The first day on my first job at Nortel, a senior designer told me “the hardest part of the job is avoiding meetings.” I didn’t understand what he meant. Meetings are where important decisions are made. The important people go from important meeting to important meeting making these important decisions. I hoped to one day me one of these important people going to important meetings making important decisions.
Meetings have their place. Your startup is not one of those places. In fact, meetings can kill your startup.
Meetings are a great way to feel like you are doing something, making progress, without actually doing anything. In the early days of Distil, when we were building our first product, we had a distributed team. Once a week we met at a pub to go over what we needed to do the next week.
These meetings were great fun — we hung out, we got some food, we drank some beer. But they were not very useful. Most of the time we made excuses why things didn’t get done in the previous week. Or we came up with items that needed to be completed before we could start the real work. Sometimes we agreed that we needed to “research” a problem a bit more before work could begin. At their worst, we pointed fingers at each other because this piece of work couldn’t start until that piece of work was finished. These meetings almost doomed Distil from the beginning.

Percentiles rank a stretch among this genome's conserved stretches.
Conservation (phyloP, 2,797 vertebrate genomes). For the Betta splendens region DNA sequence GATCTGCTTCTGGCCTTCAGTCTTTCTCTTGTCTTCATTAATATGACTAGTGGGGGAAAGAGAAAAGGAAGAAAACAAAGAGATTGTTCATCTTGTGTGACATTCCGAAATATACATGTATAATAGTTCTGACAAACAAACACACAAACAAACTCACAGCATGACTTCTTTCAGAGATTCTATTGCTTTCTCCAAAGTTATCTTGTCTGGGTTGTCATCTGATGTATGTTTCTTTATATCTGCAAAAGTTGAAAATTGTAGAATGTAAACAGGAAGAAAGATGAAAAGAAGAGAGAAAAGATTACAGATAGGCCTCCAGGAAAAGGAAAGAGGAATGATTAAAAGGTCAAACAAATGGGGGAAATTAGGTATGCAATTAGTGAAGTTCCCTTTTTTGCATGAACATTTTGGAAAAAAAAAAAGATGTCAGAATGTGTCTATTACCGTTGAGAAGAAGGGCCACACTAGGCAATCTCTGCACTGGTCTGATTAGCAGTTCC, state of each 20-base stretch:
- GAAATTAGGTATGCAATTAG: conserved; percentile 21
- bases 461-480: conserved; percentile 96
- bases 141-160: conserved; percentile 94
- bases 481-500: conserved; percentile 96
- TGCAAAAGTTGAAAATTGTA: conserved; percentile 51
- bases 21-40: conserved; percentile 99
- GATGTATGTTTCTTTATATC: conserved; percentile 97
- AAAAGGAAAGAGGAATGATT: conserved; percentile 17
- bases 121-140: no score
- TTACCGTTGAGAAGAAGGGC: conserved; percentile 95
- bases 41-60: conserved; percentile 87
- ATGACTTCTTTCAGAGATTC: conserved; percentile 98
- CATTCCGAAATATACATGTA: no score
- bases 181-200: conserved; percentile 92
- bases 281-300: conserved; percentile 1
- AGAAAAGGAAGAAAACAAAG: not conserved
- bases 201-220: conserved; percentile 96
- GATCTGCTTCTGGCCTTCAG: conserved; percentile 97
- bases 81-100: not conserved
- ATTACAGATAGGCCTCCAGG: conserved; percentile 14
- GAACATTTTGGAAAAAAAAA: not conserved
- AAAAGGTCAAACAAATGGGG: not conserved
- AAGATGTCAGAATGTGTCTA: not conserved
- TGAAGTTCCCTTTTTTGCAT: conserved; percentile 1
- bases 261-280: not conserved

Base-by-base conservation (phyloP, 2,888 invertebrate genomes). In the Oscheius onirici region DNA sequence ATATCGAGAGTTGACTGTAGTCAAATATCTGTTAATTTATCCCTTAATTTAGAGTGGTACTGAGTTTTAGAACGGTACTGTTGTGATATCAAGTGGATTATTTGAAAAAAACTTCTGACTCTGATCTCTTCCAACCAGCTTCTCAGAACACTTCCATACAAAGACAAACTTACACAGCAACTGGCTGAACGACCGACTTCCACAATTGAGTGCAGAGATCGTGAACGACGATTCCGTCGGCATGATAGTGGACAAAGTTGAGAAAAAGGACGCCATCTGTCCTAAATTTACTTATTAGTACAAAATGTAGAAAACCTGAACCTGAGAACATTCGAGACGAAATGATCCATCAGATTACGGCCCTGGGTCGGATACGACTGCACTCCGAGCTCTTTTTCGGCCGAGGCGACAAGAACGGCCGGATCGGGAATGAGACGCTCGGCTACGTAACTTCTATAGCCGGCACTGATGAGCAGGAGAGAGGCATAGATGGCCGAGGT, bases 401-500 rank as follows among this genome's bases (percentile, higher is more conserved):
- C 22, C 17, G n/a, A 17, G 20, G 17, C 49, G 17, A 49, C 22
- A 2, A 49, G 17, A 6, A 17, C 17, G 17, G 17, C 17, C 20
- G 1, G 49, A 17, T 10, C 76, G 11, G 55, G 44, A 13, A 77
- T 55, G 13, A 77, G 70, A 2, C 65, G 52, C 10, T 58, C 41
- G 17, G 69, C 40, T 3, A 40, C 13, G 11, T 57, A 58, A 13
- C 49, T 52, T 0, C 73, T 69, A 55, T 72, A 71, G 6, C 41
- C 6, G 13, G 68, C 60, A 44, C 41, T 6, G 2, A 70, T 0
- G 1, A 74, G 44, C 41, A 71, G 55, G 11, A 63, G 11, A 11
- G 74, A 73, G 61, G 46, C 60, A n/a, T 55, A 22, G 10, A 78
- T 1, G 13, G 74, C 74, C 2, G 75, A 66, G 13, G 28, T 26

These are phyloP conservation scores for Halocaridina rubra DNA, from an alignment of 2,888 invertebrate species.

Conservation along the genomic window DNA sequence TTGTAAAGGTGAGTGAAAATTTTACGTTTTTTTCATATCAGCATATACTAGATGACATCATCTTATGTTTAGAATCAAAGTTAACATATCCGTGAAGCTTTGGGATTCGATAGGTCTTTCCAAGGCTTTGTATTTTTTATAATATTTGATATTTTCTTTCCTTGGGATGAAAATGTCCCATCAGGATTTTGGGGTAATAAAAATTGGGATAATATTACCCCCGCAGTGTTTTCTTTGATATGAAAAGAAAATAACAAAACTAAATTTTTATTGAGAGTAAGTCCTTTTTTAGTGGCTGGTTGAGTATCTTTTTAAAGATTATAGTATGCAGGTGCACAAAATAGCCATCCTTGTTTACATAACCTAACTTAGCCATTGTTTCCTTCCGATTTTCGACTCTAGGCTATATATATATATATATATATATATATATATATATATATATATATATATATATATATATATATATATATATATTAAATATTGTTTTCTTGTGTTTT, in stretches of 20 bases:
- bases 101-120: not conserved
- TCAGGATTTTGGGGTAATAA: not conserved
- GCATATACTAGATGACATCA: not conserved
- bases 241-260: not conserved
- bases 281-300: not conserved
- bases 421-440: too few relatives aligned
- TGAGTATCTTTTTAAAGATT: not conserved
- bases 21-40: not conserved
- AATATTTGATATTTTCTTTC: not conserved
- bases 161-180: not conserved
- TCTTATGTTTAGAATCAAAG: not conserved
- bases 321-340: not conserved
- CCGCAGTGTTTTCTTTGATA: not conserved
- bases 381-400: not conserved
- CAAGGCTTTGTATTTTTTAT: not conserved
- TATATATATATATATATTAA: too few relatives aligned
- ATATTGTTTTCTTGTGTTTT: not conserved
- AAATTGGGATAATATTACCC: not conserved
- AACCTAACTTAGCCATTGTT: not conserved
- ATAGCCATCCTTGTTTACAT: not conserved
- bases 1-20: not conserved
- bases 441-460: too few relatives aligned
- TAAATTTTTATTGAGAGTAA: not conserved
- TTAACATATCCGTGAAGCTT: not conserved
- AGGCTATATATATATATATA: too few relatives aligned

It wasn’t until we stopped getting together for meetings and started getting together to work that we made progress.
Meetings are also a great way to hide other problems, like a dysfunctional team. At one point in Distil, we had large churn within our development team. About half of our members were new and we had tight deadlines. Communication with in the team was breaking down. New team members didn’t feel comfortable holding veteran members accountable for their work. Veteran team members felt that newer team members didn’t “get” how the team worked.
So we started holding weekly team meetings. These meetings felt like air traffic control sessions. Lining up work to be done, who would do the work, facilitating. The hand off of work. And they were absolutely useless. At their best we would reach agreement on what had to be done, only to have the team fall back to their old ways afterwards. At their worst they turned into finger pointing sessions, with team members tossing blame around like a game of hot potato.
There’s one kind of meeting I find works great in startups. After all the work is done, the customer is signed, the VC check is cashed, get the team together and celebrate getting it done!